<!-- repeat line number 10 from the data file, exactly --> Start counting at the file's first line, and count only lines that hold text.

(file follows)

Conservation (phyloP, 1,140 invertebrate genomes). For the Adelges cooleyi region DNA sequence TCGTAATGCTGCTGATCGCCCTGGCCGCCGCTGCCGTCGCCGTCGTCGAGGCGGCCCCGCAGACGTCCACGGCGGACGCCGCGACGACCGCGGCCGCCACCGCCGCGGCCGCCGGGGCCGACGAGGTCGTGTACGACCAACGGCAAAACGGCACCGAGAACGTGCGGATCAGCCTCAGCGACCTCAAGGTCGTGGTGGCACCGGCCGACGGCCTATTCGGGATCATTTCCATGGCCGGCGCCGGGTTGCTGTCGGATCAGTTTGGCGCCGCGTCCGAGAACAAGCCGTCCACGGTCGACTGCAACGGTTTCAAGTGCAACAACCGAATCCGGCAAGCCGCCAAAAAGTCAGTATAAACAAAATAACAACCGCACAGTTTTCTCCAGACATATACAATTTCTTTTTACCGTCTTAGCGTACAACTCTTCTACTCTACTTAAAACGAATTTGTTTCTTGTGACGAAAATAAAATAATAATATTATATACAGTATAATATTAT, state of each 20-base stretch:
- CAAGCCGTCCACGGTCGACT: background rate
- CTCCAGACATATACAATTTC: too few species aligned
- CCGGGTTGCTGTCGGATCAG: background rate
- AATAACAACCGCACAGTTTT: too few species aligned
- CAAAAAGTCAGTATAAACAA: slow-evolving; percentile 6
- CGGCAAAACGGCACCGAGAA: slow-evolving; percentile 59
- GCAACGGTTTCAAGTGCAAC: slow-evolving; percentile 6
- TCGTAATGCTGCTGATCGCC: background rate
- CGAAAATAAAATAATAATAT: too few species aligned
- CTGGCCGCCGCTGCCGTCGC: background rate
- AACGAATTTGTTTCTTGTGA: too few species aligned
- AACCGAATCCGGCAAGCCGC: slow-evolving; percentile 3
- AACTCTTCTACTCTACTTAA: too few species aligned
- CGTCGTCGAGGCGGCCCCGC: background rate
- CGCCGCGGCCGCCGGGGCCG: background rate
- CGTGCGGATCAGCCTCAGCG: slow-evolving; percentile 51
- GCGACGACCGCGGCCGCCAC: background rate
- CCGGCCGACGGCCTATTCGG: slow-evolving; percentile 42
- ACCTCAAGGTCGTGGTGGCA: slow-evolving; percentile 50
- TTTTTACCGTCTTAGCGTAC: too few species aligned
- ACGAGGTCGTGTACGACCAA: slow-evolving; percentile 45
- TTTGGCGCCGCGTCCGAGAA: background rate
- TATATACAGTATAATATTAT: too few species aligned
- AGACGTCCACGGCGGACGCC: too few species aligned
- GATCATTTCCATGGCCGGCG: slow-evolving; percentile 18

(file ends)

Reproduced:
- CGAAAATAAAATAATAATAT: too few species aligned